This reminded me of how much I loved Setswana proverbs. For instance, two weeks ago when I was home, out of the blue I picked up my phone as I left my house and called one of my cousins who lives in the neighbourhood. She answered her phone with a giggle, and from her guilty chuckle, I knew she had been talking about me.
I then quoted a Tswana proverb: “E re go gopola (go bona) tshukudu, o ikanye setlhare.” With a chuckle, we both said its meaning or explanation: “E re ontse o gopotse motho (kgotsa o bua ka ena) a bo a tlhagelela.”
I was making my way to her house.
Even though black people generally make up more than 70% of newspaper readerships, I have to translate everything I say in order to accommodate everyone. The truth is the meaning will often be lost in a loose translation.
Why not learn those few lines if you are not familiar with the language? Why not ask your Sotho friend to explain what I meant by the phrase?
As the late Tata Nelson Mandela said: “If you talk to a man in a language he understands, that goes to his head. If you talk to him in his language, that goes to his heart.”
We need to start speaking the languages that speak to people’s hearts.
This “lost in translation” culture or practice should end. English speakers with rich and overflowing lexicons will often use unusual phrases and sound unnecessarily grandiloquent, which defies the purpose of writing - we should be writing to inform, not impress.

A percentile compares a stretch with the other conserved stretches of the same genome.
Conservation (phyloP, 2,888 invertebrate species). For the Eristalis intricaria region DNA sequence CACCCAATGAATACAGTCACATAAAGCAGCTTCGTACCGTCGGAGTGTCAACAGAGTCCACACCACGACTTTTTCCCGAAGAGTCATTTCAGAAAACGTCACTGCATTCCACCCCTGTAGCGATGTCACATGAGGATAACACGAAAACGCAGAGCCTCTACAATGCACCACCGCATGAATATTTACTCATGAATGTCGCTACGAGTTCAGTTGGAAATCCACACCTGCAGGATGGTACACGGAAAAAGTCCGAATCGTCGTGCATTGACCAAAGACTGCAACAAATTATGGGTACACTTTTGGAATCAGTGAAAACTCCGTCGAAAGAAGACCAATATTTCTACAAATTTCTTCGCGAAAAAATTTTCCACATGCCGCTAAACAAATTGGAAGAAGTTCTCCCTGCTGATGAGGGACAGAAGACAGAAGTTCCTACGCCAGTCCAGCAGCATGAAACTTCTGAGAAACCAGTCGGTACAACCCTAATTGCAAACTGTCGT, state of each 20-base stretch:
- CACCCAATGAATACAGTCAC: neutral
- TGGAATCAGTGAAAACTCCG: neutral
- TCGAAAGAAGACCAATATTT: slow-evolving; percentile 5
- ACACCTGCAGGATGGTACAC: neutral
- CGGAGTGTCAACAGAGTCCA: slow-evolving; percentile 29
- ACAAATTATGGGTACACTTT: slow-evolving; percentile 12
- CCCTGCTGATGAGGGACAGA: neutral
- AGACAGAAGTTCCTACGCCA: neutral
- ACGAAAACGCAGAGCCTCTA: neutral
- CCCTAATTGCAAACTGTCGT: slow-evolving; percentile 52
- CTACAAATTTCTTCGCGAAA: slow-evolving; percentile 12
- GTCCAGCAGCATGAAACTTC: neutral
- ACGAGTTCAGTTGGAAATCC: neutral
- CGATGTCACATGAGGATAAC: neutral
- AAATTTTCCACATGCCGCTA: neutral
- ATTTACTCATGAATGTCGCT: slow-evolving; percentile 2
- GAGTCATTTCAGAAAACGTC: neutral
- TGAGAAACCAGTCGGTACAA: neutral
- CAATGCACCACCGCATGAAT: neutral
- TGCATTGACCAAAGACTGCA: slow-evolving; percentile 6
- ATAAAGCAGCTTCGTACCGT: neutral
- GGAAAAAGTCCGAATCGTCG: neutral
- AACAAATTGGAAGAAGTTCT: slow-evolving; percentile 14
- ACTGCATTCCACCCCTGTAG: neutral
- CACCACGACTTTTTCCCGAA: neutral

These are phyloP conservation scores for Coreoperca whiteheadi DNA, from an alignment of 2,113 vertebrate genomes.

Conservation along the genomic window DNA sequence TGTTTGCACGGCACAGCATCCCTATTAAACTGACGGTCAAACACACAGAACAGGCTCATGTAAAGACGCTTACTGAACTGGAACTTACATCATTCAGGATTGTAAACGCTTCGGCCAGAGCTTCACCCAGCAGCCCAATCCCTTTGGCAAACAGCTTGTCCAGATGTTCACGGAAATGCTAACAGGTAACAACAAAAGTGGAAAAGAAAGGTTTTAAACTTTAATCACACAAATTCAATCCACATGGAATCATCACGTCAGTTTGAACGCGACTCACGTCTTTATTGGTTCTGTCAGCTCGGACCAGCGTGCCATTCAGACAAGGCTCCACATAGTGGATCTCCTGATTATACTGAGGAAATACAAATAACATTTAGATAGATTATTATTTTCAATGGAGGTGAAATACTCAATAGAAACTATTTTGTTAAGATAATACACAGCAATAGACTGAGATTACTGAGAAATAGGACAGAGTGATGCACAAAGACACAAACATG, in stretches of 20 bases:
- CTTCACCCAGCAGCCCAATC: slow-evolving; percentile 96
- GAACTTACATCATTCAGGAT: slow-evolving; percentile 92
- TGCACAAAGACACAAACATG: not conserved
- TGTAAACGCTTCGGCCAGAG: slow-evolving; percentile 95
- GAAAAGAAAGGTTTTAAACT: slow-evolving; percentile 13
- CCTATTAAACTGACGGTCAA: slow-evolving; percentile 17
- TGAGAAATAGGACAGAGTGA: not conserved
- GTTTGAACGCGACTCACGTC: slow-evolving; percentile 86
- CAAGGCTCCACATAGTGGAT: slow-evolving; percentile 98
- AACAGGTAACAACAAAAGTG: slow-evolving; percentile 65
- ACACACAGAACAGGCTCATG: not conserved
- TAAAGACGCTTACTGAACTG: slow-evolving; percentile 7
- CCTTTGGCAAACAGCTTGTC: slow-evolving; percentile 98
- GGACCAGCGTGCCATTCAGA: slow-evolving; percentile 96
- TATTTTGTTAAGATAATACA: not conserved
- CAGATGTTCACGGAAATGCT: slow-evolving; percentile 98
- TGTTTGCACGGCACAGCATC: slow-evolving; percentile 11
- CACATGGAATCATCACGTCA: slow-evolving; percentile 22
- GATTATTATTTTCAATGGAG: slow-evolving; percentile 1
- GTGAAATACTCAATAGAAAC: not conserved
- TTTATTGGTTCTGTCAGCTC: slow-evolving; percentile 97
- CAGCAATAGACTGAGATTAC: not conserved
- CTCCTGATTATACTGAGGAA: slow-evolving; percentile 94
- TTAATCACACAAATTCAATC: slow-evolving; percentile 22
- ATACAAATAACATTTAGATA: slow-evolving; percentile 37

For someone like me who has an average or adequate vocabulary, we have to look for dictionaries, or Google what has been written so we can comprehend what the writer is saying.
It is tiring to always have to translate African indigenous languages in our writing. Notwithstanding the fact that it is an English newspaper.
We have idolised and made English superior. As I’ve said before, I understand that knowing, speaking and comprehending English is a necessity in the contemporary world as it is the universal language, but let us not undermine the importance of our indigenous languages.
During a funeral at home, an obituary is read. Most of them are preferably written in our indigenous languages.
What puzzles me is that whoever is in charge of the funeral programme will insist on putting down the name of the cousin who is proficient in only English. It’s baffling. These are the same people who pronounce our president’s surname as Rama-Poser instead of Ra-ma-pho-sa. You ask for the person’s indigenous name, which is Kutlwano, and they will say: “My name is Qui-tlwai-no.”
It is cringeworthy. I shudder in disbelief and shame. I weep.
As a language fanatic, I find myself having to rescue them from reading Setswana, Sepedi and Tsonga obituaries all the damn time. It is annoying. As for their parents, they should be ashamed.
Surprisingly, they proudly say their children cannot speak an indigenous language - they speak only English. These cousins are isolated during family gatherings. We speak native all the way.
Until I can freely say what I want to say in any South African language without having to translate it or have it be lost in translation, I’m deprived of being African. In my humble opinion, this is soft colonialism. I am not yet uhuru.
As the Sothos say: “Sesotho ha se tolokwe.”
Happy Africa Day every day!
* Kabelo Chabalala is the chairperson and founder of the Young Men Movement (YMM). Email, [email protected]; Twitter, @KabeloJay; Facebook, Kabelo Chabalala
** The views expressed here are not necessarily those of Independent Media.
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